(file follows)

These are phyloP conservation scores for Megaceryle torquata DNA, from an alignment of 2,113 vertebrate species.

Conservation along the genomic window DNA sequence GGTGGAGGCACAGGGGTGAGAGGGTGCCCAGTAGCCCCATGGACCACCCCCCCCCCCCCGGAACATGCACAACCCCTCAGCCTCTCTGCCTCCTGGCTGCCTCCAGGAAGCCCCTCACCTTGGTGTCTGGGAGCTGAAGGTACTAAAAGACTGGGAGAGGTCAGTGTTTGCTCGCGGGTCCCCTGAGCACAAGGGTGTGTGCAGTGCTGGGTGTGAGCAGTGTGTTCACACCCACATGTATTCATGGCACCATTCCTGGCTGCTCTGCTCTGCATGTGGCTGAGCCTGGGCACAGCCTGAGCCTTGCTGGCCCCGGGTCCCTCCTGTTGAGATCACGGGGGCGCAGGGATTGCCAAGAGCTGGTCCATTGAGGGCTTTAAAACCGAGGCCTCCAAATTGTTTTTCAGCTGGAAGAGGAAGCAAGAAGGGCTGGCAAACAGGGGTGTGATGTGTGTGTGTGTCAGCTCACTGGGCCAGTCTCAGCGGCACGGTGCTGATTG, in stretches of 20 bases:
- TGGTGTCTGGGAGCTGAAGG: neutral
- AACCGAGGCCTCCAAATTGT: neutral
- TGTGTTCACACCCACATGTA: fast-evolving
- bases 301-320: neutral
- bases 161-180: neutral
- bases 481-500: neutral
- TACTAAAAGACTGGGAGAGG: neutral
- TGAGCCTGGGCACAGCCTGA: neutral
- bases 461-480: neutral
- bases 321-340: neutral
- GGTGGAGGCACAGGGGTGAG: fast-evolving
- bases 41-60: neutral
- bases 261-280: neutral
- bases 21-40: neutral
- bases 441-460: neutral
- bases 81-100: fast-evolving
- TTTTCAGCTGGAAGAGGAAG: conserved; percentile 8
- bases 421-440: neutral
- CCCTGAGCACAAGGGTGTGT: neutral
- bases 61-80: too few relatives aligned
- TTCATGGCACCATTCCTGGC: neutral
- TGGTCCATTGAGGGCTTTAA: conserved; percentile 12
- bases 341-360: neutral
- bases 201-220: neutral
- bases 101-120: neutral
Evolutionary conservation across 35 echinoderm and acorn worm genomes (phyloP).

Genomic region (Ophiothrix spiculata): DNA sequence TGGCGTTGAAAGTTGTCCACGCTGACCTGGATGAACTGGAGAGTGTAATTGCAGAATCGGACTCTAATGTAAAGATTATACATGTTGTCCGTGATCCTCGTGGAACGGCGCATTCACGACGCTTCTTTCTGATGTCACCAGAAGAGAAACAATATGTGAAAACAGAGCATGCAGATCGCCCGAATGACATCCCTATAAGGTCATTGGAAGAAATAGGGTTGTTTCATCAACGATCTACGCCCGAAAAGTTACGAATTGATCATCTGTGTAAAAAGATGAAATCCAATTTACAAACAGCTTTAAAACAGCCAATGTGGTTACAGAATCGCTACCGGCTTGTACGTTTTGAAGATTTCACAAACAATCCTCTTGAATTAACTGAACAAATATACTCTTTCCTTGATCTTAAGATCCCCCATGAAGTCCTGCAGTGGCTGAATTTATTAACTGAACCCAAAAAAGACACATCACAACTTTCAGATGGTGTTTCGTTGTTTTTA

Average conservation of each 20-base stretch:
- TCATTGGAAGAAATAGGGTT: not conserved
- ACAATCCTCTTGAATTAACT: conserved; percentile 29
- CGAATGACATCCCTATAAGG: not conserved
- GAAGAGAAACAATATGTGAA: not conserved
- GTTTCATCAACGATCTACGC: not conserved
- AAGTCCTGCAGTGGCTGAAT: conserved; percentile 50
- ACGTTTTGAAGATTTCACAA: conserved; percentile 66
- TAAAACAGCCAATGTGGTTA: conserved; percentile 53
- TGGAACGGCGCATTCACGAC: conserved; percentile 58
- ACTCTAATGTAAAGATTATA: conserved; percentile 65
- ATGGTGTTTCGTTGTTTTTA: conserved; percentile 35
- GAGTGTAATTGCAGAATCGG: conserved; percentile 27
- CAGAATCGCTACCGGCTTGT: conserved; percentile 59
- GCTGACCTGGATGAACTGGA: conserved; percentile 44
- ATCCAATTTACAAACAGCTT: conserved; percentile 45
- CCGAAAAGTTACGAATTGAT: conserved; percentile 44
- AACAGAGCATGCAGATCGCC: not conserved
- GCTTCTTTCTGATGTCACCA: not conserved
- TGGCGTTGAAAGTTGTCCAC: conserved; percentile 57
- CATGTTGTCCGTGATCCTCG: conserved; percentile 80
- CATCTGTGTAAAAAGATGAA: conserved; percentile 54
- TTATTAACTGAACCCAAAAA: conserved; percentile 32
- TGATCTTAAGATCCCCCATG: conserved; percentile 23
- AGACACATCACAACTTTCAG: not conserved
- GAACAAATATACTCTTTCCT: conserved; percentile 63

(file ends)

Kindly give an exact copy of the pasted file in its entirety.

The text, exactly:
These are phyloP conservation scores for Megaceryle torquata DNA, from an alignment of 2,113 vertebrate species.

Conservation along the genomic window DNA sequence GGTGGAGGCACAGGGGTGAGAGGGTGCCCAGTAGCCCCATGGACCACCCCCCCCCCCCCGGAACATGCACAACCCCTCAGCCTCTCTGCCTCCTGGCTGCCTCCAGGAAGCCCCTCACCTTGGTGTCTGGGAGCTGAAGGTACTAAAAGACTGGGAGAGGTCAGTGTTTGCTCGCGGGTCCCCTGAGCACAAGGGTGTGTGCAGTGCTGGGTGTGAGCAGTGTGTTCACACCCACATGTATTCATGGCACCATTCCTGGCTGCTCTGCTCTGCATGTGGCTGAGCCTGGGCACAGCCTGAGCCTTGCTGGCCCCGGGTCCCTCCTGTTGAGATCACGGGGGCGCAGGGATTGCCAAGAGCTGGTCCATTGAGGGCTTTAAAACCGAGGCCTCCAAATTGTTTTTCAGCTGGAAGAGGAAGCAAGAAGGGCTGGCAAACAGGGGTGTGATGTGTGTGTGTGTCAGCTCACTGGGCCAGTCTCAGCGGCACGGTGCTGATTG, in stretches of 20 bases:
- TGGTGTCTGGGAGCTGAAGG: neutral
- AACCGAGGCCTCCAAATTGT: neutral
- TGTGTTCACACCCACATGTA: fast-evolving
- bases 301-320: neutral
- bases 161-180: neutral
- bases 481-500: neutral
- TACTAAAAGACTGGGAGAGG: neutral
- TGAGCCTGGGCACAGCCTGA: neutral
- bases 461-480: neutral
- bases 321-340: neutral
- GGTGGAGGCACAGGGGTGAG: fast-evolving
- bases 41-60: neutral
- bases 261-280: neutral
- bases 21-40: neutral
- bases 441-460: neutral
- bases 81-100: fast-evolving
- TTTTCAGCTGGAAGAGGAAG: conserved; percentile 8
- bases 421-440: neutral
- CCCTGAGCACAAGGGTGTGT: neutral
- bases 61-80: too few relatives aligned
- TTCATGGCACCATTCCTGGC: neutral
- TGGTCCATTGAGGGCTTTAA: conserved; percentile 12
- bases 341-360: neutral
- bases 201-220: neutral
- bases 101-120: neutral
Evolutionary conservation across 35 echinoderm and acorn worm genomes (phyloP).

Genomic region (Ophiothrix spiculata): DNA sequence TGGCGTTGAAAGTTGTCCACGCTGACCTGGATGAACTGGAGAGTGTAATTGCAGAATCGGACTCTAATGTAAAGATTATACATGTTGTCCGTGATCCTCGTGGAACGGCGCATTCACGACGCTTCTTTCTGATGTCACCAGAAGAGAAACAATATGTGAAAACAGAGCATGCAGATCGCCCGAATGACATCCCTATAAGGTCATTGGAAGAAATAGGGTTGTTTCATCAACGATCTACGCCCGAAAAGTTACGAATTGATCATCTGTGTAAAAAGATGAAATCCAATTTACAAACAGCTTTAAAACAGCCAATGTGGTTACAGAATCGCTACCGGCTTGTACGTTTTGAAGATTTCACAAACAATCCTCTTGAATTAACTGAACAAATATACTCTTTCCTTGATCTTAAGATCCCCCATGAAGTCCTGCAGTGGCTGAATTTATTAACTGAACCCAAAAAAGACACATCACAACTTTCAGATGGTGTTTCGTTGTTTTTA

Average conservation of each 20-base stretch:
- TCATTGGAAGAAATAGGGTT: not conserved
- ACAATCCTCTTGAATTAACT: conserved; percentile 29
- CGAATGACATCCCTATAAGG: not conserved
- GAAGAGAAACAATATGTGAA: not conserved
- GTTTCATCAACGATCTACGC: not conserved
- AAGTCCTGCAGTGGCTGAAT: conserved; percentile 50
- ACGTTTTGAAGATTTCACAA: conserved; percentile 66
- TAAAACAGCCAATGTGGTTA: conserved; percentile 53
- TGGAACGGCGCATTCACGAC: conserved; percentile 58
- ACTCTAATGTAAAGATTATA: conserved; percentile 65
- ATGGTGTTTCGTTGTTTTTA: conserved; percentile 35
- GAGTGTAATTGCAGAATCGG: conserved; percentile 27
- CAGAATCGCTACCGGCTTGT: conserved; percentile 59
- GCTGACCTGGATGAACTGGA: conserved; percentile 44
- ATCCAATTTACAAACAGCTT: conserved; percentile 45
- CCGAAAAGTTACGAATTGAT: conserved; percentile 44
- AACAGAGCATGCAGATCGCC: not conserved
- GCTTCTTTCTGATGTCACCA: not conserved
- TGGCGTTGAAAGTTGTCCAC: conserved; percentile 57
- CATGTTGTCCGTGATCCTCG: conserved; percentile 80
- CATCTGTGTAAAAAGATGAA: conserved; percentile 54
- TTATTAACTGAACCCAAAAA: conserved; percentile 32
- TGATCTTAAGATCCCCCATG: conserved; percentile 23
- AGACACATCACAACTTTCAG: not conserved
- GAACAAATATACTCTTTCCT: conserved; percentile 63